subharmonic and superharmonic functions
First let’s look at the most general definition.
Note that by the above, the function which is identically is subharmonic, but some authors exclude this function by definition. We can define superharmonic functions in a similar fashion to get that is superharmonic if and only if is subharmonic.
If we restrict our domain to the complex plane we can get the following definition.
Let be a region and let be a continuous function. is said to be subharmonic if whenever (where is a closed disc around of radius ) we have
and is said to be superharmonic if whenever we have
Intuitively what this means is that a subharmonic function is at any point no greater than the average of the values in a circle around that point. This implies that a non-constant subharmonic function does not achieve its maximum in a region (it would achieve it at the boundary if it is continuous there). Similarly for a superharmonic function, but then a non-constant superharmonic function does not achieve its minumum in . It is also easy to see that is subharmonic if and only if is superharmonic.
Note that when equality always holds in the above equation then would in fact be a harmonic function. That is, when is both subharmonic and superharmonic, then is harmonic.
It is possible to relax the continuity statement above to take only upper semi-continuous in the subharmonic case and lower semi-continuous in the superharmonic case. The integral will then however need to be the Lebesgue integral (http://planetmath.org/Integral2) rather than the Riemann integral which may not be defined for such a function. Another thing to note here is that we may take instead of since we never did use complex multiplication. In that case however we must rewrite the expression in of the real and imaginary parts to get an expression in .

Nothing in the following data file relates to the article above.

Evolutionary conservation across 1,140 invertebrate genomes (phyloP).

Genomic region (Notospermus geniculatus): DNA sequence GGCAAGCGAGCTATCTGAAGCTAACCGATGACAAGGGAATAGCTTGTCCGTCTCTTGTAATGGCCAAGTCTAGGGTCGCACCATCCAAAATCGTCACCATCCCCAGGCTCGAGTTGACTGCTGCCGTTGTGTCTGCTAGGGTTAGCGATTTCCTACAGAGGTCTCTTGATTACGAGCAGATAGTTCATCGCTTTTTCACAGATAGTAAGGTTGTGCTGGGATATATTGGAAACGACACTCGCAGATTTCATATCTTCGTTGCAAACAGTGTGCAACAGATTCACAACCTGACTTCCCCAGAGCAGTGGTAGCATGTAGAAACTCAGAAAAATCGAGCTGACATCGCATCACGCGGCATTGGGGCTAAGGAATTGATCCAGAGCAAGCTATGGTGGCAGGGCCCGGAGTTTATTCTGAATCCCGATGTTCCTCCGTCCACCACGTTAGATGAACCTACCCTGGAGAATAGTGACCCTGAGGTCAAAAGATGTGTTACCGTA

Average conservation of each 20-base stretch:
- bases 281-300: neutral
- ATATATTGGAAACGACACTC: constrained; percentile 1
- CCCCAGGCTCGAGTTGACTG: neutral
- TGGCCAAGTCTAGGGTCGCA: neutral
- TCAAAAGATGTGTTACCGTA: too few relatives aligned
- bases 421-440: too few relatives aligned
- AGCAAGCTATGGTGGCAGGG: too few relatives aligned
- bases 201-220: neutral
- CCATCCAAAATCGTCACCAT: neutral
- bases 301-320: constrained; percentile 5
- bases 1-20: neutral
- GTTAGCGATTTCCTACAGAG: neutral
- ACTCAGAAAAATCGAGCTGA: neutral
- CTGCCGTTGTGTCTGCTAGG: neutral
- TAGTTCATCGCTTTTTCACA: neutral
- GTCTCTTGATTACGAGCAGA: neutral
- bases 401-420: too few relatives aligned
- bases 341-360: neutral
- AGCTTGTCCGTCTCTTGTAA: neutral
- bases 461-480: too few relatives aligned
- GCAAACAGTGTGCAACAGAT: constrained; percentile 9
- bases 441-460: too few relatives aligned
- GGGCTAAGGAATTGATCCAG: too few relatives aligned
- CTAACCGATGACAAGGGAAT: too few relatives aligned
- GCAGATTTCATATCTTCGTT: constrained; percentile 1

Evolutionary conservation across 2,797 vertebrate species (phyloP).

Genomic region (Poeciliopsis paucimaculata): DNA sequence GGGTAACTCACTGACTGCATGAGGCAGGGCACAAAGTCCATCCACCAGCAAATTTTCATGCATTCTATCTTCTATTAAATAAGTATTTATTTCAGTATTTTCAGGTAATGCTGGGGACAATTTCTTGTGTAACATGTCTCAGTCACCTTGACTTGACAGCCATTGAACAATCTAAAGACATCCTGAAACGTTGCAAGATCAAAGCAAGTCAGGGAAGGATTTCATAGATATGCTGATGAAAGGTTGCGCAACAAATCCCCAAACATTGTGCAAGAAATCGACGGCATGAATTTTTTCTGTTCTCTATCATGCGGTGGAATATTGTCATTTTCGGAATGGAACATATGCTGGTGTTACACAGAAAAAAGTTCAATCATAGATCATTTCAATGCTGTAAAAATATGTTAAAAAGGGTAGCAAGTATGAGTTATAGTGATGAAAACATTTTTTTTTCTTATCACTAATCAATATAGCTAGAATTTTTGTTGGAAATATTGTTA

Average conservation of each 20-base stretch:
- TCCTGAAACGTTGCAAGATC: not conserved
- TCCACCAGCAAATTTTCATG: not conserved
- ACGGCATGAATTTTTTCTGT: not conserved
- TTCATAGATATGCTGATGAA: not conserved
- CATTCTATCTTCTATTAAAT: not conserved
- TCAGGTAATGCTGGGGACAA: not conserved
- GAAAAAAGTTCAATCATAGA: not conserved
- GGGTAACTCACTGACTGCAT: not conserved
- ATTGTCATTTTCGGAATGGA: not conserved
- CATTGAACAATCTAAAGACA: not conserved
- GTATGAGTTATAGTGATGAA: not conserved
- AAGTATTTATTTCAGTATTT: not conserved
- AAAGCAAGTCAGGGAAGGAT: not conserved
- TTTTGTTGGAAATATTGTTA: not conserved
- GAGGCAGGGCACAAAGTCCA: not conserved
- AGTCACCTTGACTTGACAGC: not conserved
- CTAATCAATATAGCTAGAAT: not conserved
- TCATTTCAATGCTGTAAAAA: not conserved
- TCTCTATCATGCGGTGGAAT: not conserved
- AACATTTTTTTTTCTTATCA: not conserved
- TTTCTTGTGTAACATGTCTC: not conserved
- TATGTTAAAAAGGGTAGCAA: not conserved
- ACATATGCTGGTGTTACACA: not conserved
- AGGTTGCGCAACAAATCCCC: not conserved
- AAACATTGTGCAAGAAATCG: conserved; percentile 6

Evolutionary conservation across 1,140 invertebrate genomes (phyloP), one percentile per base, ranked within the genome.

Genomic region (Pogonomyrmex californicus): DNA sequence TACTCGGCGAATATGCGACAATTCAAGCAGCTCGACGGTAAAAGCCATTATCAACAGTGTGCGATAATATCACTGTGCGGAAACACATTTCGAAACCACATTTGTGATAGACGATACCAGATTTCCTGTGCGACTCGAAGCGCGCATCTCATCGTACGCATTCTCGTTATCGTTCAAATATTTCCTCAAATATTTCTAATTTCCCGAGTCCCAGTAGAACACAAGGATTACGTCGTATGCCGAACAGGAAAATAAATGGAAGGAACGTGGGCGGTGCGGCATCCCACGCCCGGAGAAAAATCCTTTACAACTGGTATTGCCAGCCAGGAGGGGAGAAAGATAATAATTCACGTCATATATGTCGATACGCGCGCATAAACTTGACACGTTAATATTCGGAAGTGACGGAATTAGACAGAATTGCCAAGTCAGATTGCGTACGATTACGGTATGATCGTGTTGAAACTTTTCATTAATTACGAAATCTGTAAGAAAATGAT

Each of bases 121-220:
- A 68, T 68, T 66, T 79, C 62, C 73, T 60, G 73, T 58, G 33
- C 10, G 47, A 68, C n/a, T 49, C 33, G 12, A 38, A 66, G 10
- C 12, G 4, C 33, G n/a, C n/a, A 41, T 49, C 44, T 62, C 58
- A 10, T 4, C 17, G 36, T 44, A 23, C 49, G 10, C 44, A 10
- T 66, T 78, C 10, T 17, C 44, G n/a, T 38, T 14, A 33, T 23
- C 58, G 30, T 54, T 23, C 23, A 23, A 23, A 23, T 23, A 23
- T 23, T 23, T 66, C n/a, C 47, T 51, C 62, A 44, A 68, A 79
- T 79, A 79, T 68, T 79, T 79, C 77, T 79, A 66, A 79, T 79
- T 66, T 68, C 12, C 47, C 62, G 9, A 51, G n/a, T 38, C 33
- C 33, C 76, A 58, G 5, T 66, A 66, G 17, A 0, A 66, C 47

It is also possible generalize the range of the functions as well. A subharmonic function could have a range of and a superharmonic function could have a range of . With this generalization, if is a holomorphic function then is a subharmonic function if we define the value of at the zeros of as . Again it is important to note that with this generalization we again must use the Lebesgue integral.
- 1 John B. Conway. . Springer-Verlag, New York, New York, 1978.
- 2 Steven G. Krantz. , AMS Chelsea Publishing, Providence, Rhode Island, 1992.
|Title||subharmonic and superharmonic functions|
|Date of creation||2013-03-22 14:19:39|
|Last modified on||2013-03-22 14:19:39|
|Last modified by||jirka (4157)|